A teacher can analyze your technique and help you become more efficient and proficient - correcting mistakes and bad technique before they become too deeply ingrained. A good teacher can quickly determine your weaknesses and strengths and a really good teacher will take that information and create a custom learning platform tailored just for you individually - that will build on your strengths and improve on your weaknesses.

But the right teacher for you may not be the right teacher for someone else and vice versa. The "right" teacher for you will depend to a great extent on what your personal goals are.

Do you want to play primarily for your own enjoyment and possible entertain a few friends? Or do you aspire to play on a professional level someday? Do you want to learn classical style using mostly fingerpicking? Or do you want to learn to strum chords and play more of a folk style? Do you want to learn to play lead guitar - or play rhythm? These are some of the questions you must ask yourself before interviewing teachers.

Keep in mind that the teacher's approach to teaching will vary from teacher to teacher. Some may prefer to start you out learning theory and learning to sight read and play individual notes from a music staff using standard music notation. Then you will spend a great deal of instruction time learning about key signatures, rests, time signatures, quarter notes, half notes, ties etcs. Other's may teach using guitar tablature. Then you will spend less time learning to read standard music notation, but may need more hands on help with timing, rhythm, and so forth.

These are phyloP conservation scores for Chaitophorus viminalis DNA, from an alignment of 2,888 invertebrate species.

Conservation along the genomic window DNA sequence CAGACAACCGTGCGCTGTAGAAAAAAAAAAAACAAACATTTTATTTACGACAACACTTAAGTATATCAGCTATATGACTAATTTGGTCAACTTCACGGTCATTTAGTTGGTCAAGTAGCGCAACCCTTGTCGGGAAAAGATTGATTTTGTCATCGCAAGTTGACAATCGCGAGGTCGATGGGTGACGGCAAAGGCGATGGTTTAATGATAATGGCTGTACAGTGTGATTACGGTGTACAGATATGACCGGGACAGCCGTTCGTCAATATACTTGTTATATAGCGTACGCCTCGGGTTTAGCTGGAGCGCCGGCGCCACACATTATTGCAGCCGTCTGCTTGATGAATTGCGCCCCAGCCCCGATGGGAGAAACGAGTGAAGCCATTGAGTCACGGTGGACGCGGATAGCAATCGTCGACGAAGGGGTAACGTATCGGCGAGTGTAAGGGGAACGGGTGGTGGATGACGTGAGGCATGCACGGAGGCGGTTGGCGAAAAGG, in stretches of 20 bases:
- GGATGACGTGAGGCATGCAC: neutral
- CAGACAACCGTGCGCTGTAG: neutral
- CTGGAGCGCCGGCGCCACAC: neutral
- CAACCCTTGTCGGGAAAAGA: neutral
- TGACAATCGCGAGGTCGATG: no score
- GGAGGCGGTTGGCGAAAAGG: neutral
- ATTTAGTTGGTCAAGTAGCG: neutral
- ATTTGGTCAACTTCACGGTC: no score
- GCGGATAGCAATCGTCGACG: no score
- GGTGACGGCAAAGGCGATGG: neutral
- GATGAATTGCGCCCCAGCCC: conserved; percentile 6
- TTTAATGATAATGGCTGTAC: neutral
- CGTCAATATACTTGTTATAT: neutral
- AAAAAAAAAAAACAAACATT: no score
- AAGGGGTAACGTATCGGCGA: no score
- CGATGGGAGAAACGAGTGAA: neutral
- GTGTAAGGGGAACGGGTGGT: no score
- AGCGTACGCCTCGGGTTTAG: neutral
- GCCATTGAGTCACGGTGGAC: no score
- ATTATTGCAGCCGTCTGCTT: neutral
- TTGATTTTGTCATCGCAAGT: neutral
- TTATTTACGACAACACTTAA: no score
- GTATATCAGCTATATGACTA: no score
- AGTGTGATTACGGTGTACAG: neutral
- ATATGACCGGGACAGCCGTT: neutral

Some teacher's approach may be to take it slow, teaching you a solid foundation of the basics, before getting into playing songs. Other's may choose to teach the basics by teaching songs you like that incorporate the techniques you need to learn to play those songs.

I recommend talking to several different teachers and ask them what their personal teaching philosophy is. In my opinion, a good teacher would also ask you some questions about what style music you ultimately wish to learn to play and what your specific goals are. I personally would prefer a teacher who will customize my lessons based on my current abilities and ultimate goals, rather than teaching from a pre-published standard "one size fits all" lesson book.

Be sure the teacher you select does not require you to pay for a bunch of lessons in advance with no opportunity to cancel. You want to be able to try the teacher out to be sure there is a good fit between their teaching style and your goals and learning style. If there is not a good fit, don't hesitate to say "this isn't working for me and I want to find a new teacher".

You mentioned that some of your friends have some good teachers. Ask your friends what they like and dislike about their teachers and how they teach. Also, ask your friend's teachers if they know any teachers in your area they might refer you to.

Good luck in your quest to find the right teacher. Don't get too discouraged if your first choice does not seem to be a good fit. Try another one who might be more in tune with your goals.

Playing the guitar will provide you with a lifetime of enjoyment and opportunities to continually improve your skills. Enjoy the journey.